WASHINGTON—Thousands of children swarmed the South Lawn of the White House on Monday, pushing eggs across soggy grass with large spoons and hunting for hidden ones.
"Welcome to this happiest of traditions at the White House," said first lady Laura Bush, who was wearing a raincoat, as did her husband, on a cold and rainy morning. "In Washington, we know that spring has arrived when the White House lawn is filled with children for the Easter egg hunt."
With that, President Bush blew the opening whistle on a century-old tradition with a new wrinkle: Sprinkled among the supervising, photo-shooting, toddler-dragging parents this time were about 100 gay, lesbian, bisexual and transgender couples and their kids.
"We're helping people see that gay and lesbian couples go to the same things as any other families," said Jennifer Chrisler, the executive director of the Family Pride Coalition, which had urged its members to line up for tickets. For publicity's sake, and solidarity's, coalition families wore rainbow-hued leis.
"We're normal families," said Heather Davidson of Tacoma Park, Md., who attended with her partner, Rebecca Hawes, and their two kids. "We're so normal that it's easy for us to blend in."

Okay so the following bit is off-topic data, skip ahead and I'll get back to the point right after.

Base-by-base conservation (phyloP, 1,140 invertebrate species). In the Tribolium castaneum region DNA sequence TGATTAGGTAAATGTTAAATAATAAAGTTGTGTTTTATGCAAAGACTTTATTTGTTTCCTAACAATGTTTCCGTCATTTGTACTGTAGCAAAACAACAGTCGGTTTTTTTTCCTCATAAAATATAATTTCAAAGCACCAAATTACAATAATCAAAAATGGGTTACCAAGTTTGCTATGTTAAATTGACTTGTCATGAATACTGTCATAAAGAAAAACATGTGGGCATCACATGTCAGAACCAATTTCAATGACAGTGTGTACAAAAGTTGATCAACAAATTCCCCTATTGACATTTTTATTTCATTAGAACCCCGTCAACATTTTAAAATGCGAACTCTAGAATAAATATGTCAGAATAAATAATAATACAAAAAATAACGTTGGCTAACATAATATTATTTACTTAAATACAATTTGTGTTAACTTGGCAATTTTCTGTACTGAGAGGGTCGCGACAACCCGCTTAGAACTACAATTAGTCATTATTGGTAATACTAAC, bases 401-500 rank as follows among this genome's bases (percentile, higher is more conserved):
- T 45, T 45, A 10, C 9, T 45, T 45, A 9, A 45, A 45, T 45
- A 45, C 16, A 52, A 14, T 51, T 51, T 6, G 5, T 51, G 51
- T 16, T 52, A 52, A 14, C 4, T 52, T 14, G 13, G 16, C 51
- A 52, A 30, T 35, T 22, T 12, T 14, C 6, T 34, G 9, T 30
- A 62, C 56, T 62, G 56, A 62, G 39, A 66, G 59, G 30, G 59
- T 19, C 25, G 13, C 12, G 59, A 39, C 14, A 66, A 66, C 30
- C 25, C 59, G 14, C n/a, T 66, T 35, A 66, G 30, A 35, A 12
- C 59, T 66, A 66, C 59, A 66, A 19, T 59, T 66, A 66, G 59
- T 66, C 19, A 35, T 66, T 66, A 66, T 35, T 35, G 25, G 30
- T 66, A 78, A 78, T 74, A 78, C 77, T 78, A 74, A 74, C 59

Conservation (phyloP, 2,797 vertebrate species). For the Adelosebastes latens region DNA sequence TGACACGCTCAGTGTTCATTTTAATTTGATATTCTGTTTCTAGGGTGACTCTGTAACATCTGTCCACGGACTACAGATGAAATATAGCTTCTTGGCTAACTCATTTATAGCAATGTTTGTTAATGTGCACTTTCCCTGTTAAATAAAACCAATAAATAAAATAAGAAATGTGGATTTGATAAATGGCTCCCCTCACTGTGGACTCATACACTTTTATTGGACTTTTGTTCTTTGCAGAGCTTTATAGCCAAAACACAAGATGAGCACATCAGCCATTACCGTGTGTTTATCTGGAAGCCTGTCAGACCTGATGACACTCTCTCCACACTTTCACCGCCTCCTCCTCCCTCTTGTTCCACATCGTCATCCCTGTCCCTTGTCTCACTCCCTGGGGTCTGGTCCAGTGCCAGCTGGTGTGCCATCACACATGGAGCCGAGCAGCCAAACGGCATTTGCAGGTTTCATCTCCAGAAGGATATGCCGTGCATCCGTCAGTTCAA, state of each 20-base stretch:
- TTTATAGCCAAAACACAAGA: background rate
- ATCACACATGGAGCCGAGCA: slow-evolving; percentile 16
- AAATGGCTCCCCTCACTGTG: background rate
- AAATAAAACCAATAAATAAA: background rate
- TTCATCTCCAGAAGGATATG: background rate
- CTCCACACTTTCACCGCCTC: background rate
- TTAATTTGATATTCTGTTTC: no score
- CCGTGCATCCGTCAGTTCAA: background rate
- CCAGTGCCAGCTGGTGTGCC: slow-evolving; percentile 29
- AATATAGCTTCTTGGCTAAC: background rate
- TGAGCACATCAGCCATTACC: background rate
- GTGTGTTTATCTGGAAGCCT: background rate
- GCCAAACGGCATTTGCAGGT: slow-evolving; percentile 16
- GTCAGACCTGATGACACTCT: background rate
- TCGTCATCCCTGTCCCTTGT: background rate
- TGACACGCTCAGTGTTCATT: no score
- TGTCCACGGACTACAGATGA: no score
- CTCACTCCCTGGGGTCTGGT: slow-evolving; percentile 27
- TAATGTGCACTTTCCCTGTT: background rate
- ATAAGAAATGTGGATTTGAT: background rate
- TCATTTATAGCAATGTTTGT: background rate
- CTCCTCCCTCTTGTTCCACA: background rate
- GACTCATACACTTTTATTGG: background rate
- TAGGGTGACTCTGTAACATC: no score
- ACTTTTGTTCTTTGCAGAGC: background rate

They and other coalition members appeared late in the morning, long after the Bushes were gone, and weekend news reports attributed the timing to the White House PR machine. Not so, Chrisler said. The coalition's members had merely shown up at the same time for tickets last week and picked the same late-morning block of tickets.
Some more traditional parents were slightly miffed to find sexual politics at an Easter egg roll.
"My two 9-year olds asked why they had signs," said Lisa Rapuano of Baltimore. "I guess it's a lesson in democracy." She shrugged.
Faintly audible from the lawn were four protesters standing just beyond the exit gate. They'd flown in from Atlanta, Los Angeles and elsewhere to chant "Homo sex is a sin" into a megaphone.
Parents filing past them winced a little.
"It was a fabulous day," Chrisler said. "People were here for one thing only: to spend the day with their children."
(c) 2006, Knight Ridder/Tribune Information Services.
PHOTOS (from KRT Photo Service, 202-383-6099): EASTEREGGROLL
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